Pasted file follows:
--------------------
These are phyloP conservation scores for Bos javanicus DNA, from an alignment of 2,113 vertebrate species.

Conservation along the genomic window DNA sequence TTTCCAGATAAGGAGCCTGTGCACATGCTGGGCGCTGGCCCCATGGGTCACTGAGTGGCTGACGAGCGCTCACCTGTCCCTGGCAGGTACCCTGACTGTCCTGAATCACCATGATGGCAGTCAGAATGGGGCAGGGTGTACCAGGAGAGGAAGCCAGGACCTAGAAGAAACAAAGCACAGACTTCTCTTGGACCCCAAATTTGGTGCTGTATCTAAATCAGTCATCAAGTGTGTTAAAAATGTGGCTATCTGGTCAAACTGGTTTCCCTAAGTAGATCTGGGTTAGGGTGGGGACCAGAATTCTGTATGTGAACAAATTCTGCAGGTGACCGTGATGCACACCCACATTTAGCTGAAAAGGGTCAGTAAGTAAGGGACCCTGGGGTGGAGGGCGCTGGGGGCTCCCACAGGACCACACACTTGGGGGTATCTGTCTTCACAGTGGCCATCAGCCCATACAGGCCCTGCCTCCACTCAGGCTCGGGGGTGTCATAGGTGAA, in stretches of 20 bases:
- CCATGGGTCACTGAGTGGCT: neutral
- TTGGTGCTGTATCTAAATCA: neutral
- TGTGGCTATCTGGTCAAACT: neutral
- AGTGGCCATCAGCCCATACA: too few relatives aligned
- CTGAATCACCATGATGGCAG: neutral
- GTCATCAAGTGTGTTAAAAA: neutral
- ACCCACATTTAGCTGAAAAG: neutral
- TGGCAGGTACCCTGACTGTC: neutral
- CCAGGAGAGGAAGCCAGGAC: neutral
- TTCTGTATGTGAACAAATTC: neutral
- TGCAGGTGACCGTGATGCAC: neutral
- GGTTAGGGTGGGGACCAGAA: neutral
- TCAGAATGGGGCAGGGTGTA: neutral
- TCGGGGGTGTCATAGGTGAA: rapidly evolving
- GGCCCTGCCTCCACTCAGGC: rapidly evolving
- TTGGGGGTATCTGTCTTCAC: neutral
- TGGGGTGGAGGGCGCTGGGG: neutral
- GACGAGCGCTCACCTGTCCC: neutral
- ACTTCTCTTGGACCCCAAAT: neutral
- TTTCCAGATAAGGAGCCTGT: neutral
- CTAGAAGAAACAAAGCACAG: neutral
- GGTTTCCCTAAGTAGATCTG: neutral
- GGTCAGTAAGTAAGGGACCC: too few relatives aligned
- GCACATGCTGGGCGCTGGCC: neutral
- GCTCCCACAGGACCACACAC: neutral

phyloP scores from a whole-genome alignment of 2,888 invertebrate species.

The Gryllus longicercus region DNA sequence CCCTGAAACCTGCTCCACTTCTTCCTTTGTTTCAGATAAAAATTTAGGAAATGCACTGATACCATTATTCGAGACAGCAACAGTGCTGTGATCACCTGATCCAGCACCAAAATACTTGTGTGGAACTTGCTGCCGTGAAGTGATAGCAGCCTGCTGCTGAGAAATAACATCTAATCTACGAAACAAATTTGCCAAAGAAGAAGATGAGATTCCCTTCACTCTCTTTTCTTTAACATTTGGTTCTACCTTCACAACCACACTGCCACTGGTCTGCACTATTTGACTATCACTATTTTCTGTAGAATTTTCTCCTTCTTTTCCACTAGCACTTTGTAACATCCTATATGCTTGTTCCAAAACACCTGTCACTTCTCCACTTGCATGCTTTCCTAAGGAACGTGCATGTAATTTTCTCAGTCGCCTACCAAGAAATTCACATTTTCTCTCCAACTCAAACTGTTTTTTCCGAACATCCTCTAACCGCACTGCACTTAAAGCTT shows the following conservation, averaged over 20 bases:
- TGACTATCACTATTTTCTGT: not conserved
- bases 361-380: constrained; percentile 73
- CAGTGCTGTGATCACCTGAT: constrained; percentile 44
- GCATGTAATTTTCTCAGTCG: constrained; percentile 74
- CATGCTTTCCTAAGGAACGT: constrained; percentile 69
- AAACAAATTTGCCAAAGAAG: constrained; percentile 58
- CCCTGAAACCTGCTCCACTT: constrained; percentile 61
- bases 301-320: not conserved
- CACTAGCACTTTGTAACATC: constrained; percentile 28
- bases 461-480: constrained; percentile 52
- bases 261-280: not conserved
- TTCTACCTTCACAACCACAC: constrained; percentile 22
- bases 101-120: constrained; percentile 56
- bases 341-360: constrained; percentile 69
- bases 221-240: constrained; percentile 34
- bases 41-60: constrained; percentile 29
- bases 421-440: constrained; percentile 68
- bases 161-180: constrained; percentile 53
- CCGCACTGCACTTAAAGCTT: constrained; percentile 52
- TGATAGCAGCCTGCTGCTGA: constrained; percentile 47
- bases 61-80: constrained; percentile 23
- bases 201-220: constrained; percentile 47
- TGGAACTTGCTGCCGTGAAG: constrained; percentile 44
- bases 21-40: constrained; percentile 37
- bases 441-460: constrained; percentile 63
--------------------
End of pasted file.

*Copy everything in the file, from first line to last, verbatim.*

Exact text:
These are phyloP conservation scores for Bos javanicus DNA, from an alignment of 2,113 vertebrate species.

Conservation along the genomic window DNA sequence TTTCCAGATAAGGAGCCTGTGCACATGCTGGGCGCTGGCCCCATGGGTCACTGAGTGGCTGACGAGCGCTCACCTGTCCCTGGCAGGTACCCTGACTGTCCTGAATCACCATGATGGCAGTCAGAATGGGGCAGGGTGTACCAGGAGAGGAAGCCAGGACCTAGAAGAAACAAAGCACAGACTTCTCTTGGACCCCAAATTTGGTGCTGTATCTAAATCAGTCATCAAGTGTGTTAAAAATGTGGCTATCTGGTCAAACTGGTTTCCCTAAGTAGATCTGGGTTAGGGTGGGGACCAGAATTCTGTATGTGAACAAATTCTGCAGGTGACCGTGATGCACACCCACATTTAGCTGAAAAGGGTCAGTAAGTAAGGGACCCTGGGGTGGAGGGCGCTGGGGGCTCCCACAGGACCACACACTTGGGGGTATCTGTCTTCACAGTGGCCATCAGCCCATACAGGCCCTGCCTCCACTCAGGCTCGGGGGTGTCATAGGTGAA, in stretches of 20 bases:
- CCATGGGTCACTGAGTGGCT: neutral
- TTGGTGCTGTATCTAAATCA: neutral
- TGTGGCTATCTGGTCAAACT: neutral
- AGTGGCCATCAGCCCATACA: too few relatives aligned
- CTGAATCACCATGATGGCAG: neutral
- GTCATCAAGTGTGTTAAAAA: neutral
- ACCCACATTTAGCTGAAAAG: neutral
- TGGCAGGTACCCTGACTGTC: neutral
- CCAGGAGAGGAAGCCAGGAC: neutral
- TTCTGTATGTGAACAAATTC: neutral
- TGCAGGTGACCGTGATGCAC: neutral
- GGTTAGGGTGGGGACCAGAA: neutral
- TCAGAATGGGGCAGGGTGTA: neutral
- TCGGGGGTGTCATAGGTGAA: rapidly evolving
- GGCCCTGCCTCCACTCAGGC: rapidly evolving
- TTGGGGGTATCTGTCTTCAC: neutral
- TGGGGTGGAGGGCGCTGGGG: neutral
- GACGAGCGCTCACCTGTCCC: neutral
- ACTTCTCTTGGACCCCAAAT: neutral
- TTTCCAGATAAGGAGCCTGT: neutral
- CTAGAAGAAACAAAGCACAG: neutral
- GGTTTCCCTAAGTAGATCTG: neutral
- GGTCAGTAAGTAAGGGACCC: too few relatives aligned
- GCACATGCTGGGCGCTGGCC: neutral
- GCTCCCACAGGACCACACAC: neutral

phyloP scores from a whole-genome alignment of 2,888 invertebrate species.

The Gryllus longicercus region DNA sequence CCCTGAAACCTGCTCCACTTCTTCCTTTGTTTCAGATAAAAATTTAGGAAATGCACTGATACCATTATTCGAGACAGCAACAGTGCTGTGATCACCTGATCCAGCACCAAAATACTTGTGTGGAACTTGCTGCCGTGAAGTGATAGCAGCCTGCTGCTGAGAAATAACATCTAATCTACGAAACAAATTTGCCAAAGAAGAAGATGAGATTCCCTTCACTCTCTTTTCTTTAACATTTGGTTCTACCTTCACAACCACACTGCCACTGGTCTGCACTATTTGACTATCACTATTTTCTGTAGAATTTTCTCCTTCTTTTCCACTAGCACTTTGTAACATCCTATATGCTTGTTCCAAAACACCTGTCACTTCTCCACTTGCATGCTTTCCTAAGGAACGTGCATGTAATTTTCTCAGTCGCCTACCAAGAAATTCACATTTTCTCTCCAACTCAAACTGTTTTTTCCGAACATCCTCTAACCGCACTGCACTTAAAGCTT shows the following conservation, averaged over 20 bases:
- TGACTATCACTATTTTCTGT: not conserved
- bases 361-380: constrained; percentile 73
- CAGTGCTGTGATCACCTGAT: constrained; percentile 44
- GCATGTAATTTTCTCAGTCG: constrained; percentile 74
- CATGCTTTCCTAAGGAACGT: constrained; percentile 69
- AAACAAATTTGCCAAAGAAG: constrained; percentile 58
- CCCTGAAACCTGCTCCACTT: constrained; percentile 61
- bases 301-320: not conserved
- CACTAGCACTTTGTAACATC: constrained; percentile 28
- bases 461-480: constrained; percentile 52
- bases 261-280: not conserved
- TTCTACCTTCACAACCACAC: constrained; percentile 22
- bases 101-120: constrained; percentile 56
- bases 341-360: constrained; percentile 69
- bases 221-240: constrained; percentile 34
- bases 41-60: constrained; percentile 29
- bases 421-440: constrained; percentile 68
- bases 161-180: constrained; percentile 53
- CCGCACTGCACTTAAAGCTT: constrained; percentile 52
- TGATAGCAGCCTGCTGCTGA: constrained; percentile 47
- bases 61-80: constrained; percentile 23
- bases 201-220: constrained; percentile 47
- TGGAACTTGCTGCCGTGAAG: constrained; percentile 44
- bases 21-40: constrained; percentile 37
- bases 441-460: constrained; percentile 63